this.AssociatedObject.GetBindingExpression(TextBox.TextProperty);
            if (binding != null)
            {
                binding.UpdateSource();
            }
        }

        protected override void OnDetaching()
        {
            base.OnDetaching();

            this.AssociatedObject.TextChanged -= 
                new TextChangedEventHandler(AssociatedObject_TextChanged);
        }
    }

What the above does is mimick the behaviour of desktop WPF Binding with UpdateSourceTrigger=PropertyChanged, which is missing in Silverlight. So what will happen, whenever you type into the text box TextInViewModel property will get updated. This property doesn't haven to be a DependencyProperty, it could just be a normal CLR property.

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Thank you! It works like a charm, it helped me a lot –  J4N Nov 28 '11 at 14:19

This works with TextBox via parameter for RelayCommand. IOW - RelayCommand<TextBox>

    <TextBox Height="72" HorizontalAlignment="Left" Margin="8,136,0,0" Name="txtFilter" Text="" VerticalAlignment="Top" Width="460" >
        <interactivity:Interaction.Triggers>
            <interactivity:EventTrigger EventName="TextChanged">
                <cmd:EventToCommand Command="{Binding SearchedTextChanged}" CommandParameter="{Binding ElementName=txtFilter}" />
            </interactivity:EventTrigger>
        </interactivity:Interaction.Triggers>
    </TextBox>

public RelayCommand<TextBox> SearchedTextChanged { get; set; }

SearchedTextChanged = new RelayCommand<TextBox>(OnSearchedTextChanged);

private void OnSearchedTextChanged(TextBox val)
    {
        if (val != null)
        {
            System.Diagnostics.Debug.WriteLine(val.Text);
        }
    }
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I had a similar issue and found that the databinding operation does not always fire until the TextBox loses focus. However, the Command will fire immediately.

If you want to guarantee that the databinding has occurred before you use the value, you can call the BindingExpression.UpdateSource() method on your control. Try something like this:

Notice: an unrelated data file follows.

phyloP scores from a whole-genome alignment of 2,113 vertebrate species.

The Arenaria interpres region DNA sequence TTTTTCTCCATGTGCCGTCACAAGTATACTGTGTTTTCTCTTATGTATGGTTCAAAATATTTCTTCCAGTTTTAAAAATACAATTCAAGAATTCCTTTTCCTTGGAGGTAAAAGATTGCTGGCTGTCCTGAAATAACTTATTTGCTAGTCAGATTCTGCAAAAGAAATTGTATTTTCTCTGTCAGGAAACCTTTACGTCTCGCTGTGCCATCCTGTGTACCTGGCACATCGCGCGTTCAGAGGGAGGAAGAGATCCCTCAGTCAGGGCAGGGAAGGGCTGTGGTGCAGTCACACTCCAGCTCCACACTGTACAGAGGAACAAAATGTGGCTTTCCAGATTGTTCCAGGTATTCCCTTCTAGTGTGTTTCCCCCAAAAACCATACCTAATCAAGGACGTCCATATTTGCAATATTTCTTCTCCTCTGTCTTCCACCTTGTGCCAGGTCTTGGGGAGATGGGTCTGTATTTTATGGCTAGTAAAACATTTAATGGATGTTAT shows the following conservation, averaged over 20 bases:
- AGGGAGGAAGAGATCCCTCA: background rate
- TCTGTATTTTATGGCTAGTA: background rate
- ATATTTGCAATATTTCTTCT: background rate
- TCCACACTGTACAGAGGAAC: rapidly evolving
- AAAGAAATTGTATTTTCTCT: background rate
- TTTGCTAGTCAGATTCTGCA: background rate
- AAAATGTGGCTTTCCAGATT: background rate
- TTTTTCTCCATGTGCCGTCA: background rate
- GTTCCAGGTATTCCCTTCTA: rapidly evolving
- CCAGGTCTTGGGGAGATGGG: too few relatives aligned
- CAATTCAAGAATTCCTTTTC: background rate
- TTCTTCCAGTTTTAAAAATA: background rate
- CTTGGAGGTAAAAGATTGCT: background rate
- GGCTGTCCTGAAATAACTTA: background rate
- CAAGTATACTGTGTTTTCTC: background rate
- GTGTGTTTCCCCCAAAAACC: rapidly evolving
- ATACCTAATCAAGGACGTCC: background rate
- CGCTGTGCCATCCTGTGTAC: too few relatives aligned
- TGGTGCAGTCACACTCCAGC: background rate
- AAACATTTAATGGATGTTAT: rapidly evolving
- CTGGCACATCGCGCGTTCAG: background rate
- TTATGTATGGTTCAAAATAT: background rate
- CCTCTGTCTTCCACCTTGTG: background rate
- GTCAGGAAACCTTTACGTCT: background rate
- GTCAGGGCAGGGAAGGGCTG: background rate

var bindTarget = SearchTextBox.GetBindingExpression(TextBox.TextProperty);
bindTarget.UpdateSource();

To avoid referring to your TextBox directly in your ViewModel (as you should with MVVM), you can use FocusManager.GetFocusedElement(). This is particularly useful when dealing with ApplicationBar buttons as they don't seem to receive focus when used.

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Some code I sued (similar to yours Command example):

Command declaration:

    public RelayCommand<string> TextChanged {get; private set;}

Command initialization:

TextChanged = new RelayCommand<string>((s) => MessageBox.Show(s));

Command binding:

<TextBox x:Name="SearchTextBox" Margin="10,0" TextWrapping="Wrap" Text="{Binding SearchString, Mode=TwoWay}" FontStyle="Italic" TextChanged="SearchTextBox_TextChanged" >
<i:Interaction.Triggers>
    <i:EventTrigger EventName="TextChanged">
        <GalaSoft_MvvmLight_Command:EventToCommand Command="{Binding TextChanged, Mode=OneWay}" CommandParameter="{Binding Text, ElementName=SearchTextBox}"/>
    </i:EventTrigger>
</i:Interaction.Triggers>

For some reasons messagebox shows a string with one character delay.

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Welcome to stackOverflow! Note that you shouldn't post replies as answers here, either use comments or edit the original post, answers don't have any order. –  Simon Buchan May 3 '10 at 9:40